In 1946, he became Diwan of Hyderabad , also called Sadar-i-Azam (Prime Minister). He served under the last Nizam of the Princely State of Hyderabad and Berar, Lt.General His Exalted Highness Mir Osman Ali Khan (r.1911-48), who was reportedly the richest man in the world then. Hyderabad became part of the Indian Union in 1948 as a result of the police action, Operation Polo launched by the Indian Government.

He put forth his best skills on the issue of accession of Hyderabad to the Indian government but the assassination of Mahatma Gandhi made the Nizam think against acceding to India. On this issue, Sir Mirza Ismail had quit the government.

Sir Mirza was a Shia Muslim by birth but he encouraged Sanskrit learning, and helped the Hindu and Christian institutions too and attended to the needs of the society with an impartial outlook holding the interest of the state above that of the individual.

There is a Travancore connection too to Sir Mirza. As Diwan of Mysore, Sir Mirza represented Mysore and Travancore and Cochin in the Indian States Delegation to the Round-Table Conference in London during the winter of 1930.

After his Hyderabad stint, Maharaja Hari Singh of Kashmir had offered him the prime ministership of his state which he declined politely. Sir Mirza retired to his beautiful house in Bangalore. Pundit Nehru, Mahatma Gandhi, Rajagopalachari and Sarveppalli Radhakrishan were among those who visited Sir Mirza Ismail and often sought his counsel. However, he was quite his own man and never joined the Congress or the government. He was also equidistant from Mohammed Ali Jinnah. He thought that the Partition of the subcontinent was a mistake and had expressed this view to his relatives.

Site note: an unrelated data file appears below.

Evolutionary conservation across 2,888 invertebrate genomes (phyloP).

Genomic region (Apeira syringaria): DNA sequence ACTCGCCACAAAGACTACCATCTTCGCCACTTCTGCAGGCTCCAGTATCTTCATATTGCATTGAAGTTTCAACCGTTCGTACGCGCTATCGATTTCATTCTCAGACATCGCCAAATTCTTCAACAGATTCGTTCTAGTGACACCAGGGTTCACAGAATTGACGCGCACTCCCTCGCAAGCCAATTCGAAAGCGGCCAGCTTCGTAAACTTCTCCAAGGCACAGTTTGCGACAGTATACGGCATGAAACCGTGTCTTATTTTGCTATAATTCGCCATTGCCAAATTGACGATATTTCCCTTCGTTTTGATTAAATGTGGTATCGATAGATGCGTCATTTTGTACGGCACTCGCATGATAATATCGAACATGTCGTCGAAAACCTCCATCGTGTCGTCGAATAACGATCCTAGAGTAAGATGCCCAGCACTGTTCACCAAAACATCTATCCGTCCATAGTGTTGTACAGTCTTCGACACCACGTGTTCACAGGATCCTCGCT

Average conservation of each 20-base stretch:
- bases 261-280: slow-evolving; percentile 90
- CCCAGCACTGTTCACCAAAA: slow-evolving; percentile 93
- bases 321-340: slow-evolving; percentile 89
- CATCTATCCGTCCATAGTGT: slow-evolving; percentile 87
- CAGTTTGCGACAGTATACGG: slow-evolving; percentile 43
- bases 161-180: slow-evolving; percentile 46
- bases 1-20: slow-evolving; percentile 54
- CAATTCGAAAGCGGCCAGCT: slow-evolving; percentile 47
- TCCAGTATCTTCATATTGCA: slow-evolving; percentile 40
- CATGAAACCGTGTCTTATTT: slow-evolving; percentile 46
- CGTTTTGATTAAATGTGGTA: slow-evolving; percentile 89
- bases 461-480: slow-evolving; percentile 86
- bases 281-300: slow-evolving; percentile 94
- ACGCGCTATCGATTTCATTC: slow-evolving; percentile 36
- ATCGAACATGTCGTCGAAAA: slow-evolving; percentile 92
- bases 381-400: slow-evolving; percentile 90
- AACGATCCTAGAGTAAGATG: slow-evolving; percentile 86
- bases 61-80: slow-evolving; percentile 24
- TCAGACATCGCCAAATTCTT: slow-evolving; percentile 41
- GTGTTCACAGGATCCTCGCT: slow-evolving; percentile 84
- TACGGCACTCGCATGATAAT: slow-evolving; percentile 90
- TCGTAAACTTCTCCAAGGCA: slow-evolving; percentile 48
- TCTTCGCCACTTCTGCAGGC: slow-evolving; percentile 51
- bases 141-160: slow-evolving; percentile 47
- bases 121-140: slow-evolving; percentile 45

Sir Mirza Ismail has penned his memoirs under the title “My Public Life” published in 1954 before his death on 5th January 1959 at his house Windsor lodge in Bangalore.

It was sad to read about his granddaughter Shakereh Namazie's death under mysterious circumstances in Bangalore in 1991.Her first husband was Akbar Mirza Khaleeli an IFS officer and the Indian Ambassador to Iran, Italy and High Commissioner to Australia. Her second husband Swami Shraddananda was reportedly behind her murder and is serving a life term imprisonment ordered by the Supreme Court of India in 2008.

We need to remember the great contributions made by men like Sir Mirza in giving a strong foundation to India as we were approaching the dawn of independence. Their efforts have helped the nation building process in a considerable way as our forefathers built a great nation out of much chaos and commotion.